October 17th, 2008

Pierre Hermé’s Ispahan Croissant

Coco&Me - Pierre Hermé Ispahan Croissant - www.cocoandme.com

Coco&Me - Pierre Hermé Ispahan Croissant - www.cocoandme.com

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Last Tuesday I read on Dorie’s blog that Pierre Hermé sells croissants with Ispahan flavour. The picture she took of it looked sooo good, sooo drool-manufacturing, I decided to use my ‘wild-card’ & ask my Paris-residing brother to get it for me & bring it to London (I say ‘wild-card’ because I rarely want to ask him – the reason being, A, he is super-busy, & B, he is clueless about cakes!).

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This week is my lucky week. He happened to have traveled to London to see his Phd tutor about his papers. – And so there they were, MY croissants in a cute P.H. bag, with added bonus of twenty macarons (two each of ten kinds). Yessss…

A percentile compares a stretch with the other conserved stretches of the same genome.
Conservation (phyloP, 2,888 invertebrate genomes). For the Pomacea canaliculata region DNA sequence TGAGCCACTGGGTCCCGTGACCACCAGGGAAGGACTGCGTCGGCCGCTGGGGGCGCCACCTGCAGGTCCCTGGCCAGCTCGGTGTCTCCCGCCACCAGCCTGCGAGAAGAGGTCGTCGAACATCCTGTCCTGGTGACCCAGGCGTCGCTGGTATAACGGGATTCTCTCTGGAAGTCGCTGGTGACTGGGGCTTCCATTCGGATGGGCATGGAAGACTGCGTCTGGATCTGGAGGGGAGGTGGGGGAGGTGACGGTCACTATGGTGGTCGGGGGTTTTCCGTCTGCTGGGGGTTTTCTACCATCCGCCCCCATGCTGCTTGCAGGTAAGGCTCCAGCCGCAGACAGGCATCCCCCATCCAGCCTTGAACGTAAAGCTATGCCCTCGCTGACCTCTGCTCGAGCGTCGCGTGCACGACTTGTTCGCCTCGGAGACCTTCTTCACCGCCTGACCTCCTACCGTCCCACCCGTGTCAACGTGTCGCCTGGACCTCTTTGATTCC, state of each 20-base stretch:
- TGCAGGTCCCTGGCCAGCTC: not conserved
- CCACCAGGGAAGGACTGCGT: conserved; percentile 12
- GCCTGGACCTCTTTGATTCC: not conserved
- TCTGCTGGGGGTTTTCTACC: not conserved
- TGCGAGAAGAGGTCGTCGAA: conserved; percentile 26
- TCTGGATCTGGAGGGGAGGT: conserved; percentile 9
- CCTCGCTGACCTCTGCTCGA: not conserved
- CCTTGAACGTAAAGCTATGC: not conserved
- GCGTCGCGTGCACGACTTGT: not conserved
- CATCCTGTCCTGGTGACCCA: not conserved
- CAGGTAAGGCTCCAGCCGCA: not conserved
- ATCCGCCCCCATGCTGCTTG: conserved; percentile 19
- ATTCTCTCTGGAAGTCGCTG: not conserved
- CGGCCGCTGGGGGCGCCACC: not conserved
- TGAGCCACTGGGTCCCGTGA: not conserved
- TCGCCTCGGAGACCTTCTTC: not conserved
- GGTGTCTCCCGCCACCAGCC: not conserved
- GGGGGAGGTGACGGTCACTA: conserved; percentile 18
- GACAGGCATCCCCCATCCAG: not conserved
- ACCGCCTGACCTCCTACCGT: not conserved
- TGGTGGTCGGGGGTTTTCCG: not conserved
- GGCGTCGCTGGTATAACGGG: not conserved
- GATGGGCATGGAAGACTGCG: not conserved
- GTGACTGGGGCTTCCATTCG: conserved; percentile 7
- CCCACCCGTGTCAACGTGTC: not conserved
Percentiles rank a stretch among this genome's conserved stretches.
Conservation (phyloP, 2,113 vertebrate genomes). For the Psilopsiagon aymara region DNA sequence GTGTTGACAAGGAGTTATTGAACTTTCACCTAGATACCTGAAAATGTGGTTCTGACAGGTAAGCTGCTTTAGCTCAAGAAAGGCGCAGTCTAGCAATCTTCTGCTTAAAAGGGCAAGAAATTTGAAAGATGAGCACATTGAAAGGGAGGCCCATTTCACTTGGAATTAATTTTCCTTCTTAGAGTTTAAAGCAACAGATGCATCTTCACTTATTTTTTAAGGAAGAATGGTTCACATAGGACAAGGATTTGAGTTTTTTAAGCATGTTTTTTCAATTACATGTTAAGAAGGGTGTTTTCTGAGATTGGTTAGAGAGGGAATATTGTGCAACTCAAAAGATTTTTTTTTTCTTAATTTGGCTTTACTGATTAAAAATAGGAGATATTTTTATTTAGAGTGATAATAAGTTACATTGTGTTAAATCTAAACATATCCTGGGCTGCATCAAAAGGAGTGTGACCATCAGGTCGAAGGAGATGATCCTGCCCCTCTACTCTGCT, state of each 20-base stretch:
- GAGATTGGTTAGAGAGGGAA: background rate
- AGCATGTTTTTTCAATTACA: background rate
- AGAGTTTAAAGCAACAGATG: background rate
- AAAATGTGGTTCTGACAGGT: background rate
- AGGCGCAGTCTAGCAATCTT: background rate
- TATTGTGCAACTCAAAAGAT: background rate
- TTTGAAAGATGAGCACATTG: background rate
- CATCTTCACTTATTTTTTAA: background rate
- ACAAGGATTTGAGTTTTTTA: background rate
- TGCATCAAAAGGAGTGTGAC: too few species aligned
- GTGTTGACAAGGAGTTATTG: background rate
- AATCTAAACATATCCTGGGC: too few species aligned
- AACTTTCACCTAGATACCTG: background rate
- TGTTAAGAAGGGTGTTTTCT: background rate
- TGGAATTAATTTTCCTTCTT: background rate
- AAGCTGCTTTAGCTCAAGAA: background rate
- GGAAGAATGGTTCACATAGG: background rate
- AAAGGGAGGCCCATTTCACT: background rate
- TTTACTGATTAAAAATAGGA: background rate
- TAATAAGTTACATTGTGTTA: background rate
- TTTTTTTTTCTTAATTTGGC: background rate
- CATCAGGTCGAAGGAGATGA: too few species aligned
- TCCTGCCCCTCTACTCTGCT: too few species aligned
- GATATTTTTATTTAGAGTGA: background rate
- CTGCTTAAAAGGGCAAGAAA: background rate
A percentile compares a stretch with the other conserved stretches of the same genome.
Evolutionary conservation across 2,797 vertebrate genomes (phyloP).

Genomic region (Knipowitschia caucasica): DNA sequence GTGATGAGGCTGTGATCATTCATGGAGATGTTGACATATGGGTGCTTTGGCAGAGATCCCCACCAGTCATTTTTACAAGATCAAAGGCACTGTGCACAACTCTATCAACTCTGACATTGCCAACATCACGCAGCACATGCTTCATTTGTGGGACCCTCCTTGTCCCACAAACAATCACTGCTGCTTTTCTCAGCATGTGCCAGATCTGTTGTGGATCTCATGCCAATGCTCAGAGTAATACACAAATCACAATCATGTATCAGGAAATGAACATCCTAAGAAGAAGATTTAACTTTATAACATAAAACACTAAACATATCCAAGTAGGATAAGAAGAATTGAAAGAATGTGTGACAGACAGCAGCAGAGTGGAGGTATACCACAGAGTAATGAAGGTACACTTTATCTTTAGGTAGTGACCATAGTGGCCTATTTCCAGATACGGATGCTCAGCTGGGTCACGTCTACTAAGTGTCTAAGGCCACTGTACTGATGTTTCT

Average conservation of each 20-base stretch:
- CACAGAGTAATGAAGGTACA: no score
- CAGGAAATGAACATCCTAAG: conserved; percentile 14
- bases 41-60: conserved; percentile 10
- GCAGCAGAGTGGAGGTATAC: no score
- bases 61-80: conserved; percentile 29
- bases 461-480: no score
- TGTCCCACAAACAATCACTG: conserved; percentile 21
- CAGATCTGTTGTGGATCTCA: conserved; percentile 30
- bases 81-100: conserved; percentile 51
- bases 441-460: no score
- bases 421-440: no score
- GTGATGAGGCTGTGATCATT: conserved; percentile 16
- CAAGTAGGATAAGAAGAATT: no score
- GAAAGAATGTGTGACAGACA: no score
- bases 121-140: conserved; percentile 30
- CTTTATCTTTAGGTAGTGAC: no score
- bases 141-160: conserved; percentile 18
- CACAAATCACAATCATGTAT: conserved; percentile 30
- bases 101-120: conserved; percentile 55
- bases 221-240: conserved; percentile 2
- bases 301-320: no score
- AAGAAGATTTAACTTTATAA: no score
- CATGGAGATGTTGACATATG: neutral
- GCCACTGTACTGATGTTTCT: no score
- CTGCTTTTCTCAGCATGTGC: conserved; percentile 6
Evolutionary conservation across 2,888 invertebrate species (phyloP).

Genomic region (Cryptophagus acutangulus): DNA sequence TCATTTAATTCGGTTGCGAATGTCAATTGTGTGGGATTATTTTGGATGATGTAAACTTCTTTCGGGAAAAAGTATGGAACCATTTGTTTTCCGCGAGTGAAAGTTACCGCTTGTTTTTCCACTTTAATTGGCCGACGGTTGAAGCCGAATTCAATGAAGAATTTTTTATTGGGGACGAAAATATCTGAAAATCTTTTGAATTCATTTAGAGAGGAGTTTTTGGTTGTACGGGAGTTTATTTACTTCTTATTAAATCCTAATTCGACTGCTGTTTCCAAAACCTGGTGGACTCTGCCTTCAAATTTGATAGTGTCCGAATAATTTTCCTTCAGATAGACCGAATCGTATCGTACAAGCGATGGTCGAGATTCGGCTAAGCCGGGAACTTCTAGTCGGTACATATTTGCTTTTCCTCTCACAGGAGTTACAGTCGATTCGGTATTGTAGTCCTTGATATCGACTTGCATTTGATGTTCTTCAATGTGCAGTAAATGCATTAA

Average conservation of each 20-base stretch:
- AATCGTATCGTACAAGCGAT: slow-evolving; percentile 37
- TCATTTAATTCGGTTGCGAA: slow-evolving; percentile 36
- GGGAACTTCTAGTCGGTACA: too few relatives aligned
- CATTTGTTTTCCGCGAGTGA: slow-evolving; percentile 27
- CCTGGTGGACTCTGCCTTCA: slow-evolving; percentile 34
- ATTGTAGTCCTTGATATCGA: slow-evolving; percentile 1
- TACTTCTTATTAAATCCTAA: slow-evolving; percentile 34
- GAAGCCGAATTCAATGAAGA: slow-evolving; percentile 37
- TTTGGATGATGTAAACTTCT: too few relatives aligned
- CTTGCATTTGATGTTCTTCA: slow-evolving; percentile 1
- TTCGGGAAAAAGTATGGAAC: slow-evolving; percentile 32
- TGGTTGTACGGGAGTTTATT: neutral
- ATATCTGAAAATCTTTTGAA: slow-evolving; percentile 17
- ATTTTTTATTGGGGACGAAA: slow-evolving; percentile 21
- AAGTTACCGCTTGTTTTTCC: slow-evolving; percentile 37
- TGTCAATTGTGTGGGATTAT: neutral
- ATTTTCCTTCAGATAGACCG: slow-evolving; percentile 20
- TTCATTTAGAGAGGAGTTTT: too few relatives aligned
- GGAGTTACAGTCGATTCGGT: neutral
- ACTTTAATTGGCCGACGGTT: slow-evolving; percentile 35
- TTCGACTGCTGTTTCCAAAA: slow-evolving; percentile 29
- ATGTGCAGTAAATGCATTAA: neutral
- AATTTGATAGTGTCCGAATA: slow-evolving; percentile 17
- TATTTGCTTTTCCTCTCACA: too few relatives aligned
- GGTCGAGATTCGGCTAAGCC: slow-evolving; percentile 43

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“Ispahan” is Hermé’s signature flavour, composed of rose, litchi & raspberry (Apparently he came up with this now iconic flavour-combo back in his days as a executive chef at Ladurée – & that the patisserie retains the rights to sell them too).

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This croissant version has rose-flavoured almond cream with a couple of lichis studded inside, & has freeze-dried bits of raspberry scattered on top of the white icing. Unfortunately mine wasn’t with pink icing like Dorie’s… (I want cute-sy PINK P.H.!) But regardless of the icing-colour, the taste was superb, with a mixed sensation of buttery almond cream & pastry together with the tangy raspberry bits & fruity lichis that refreshes the palate.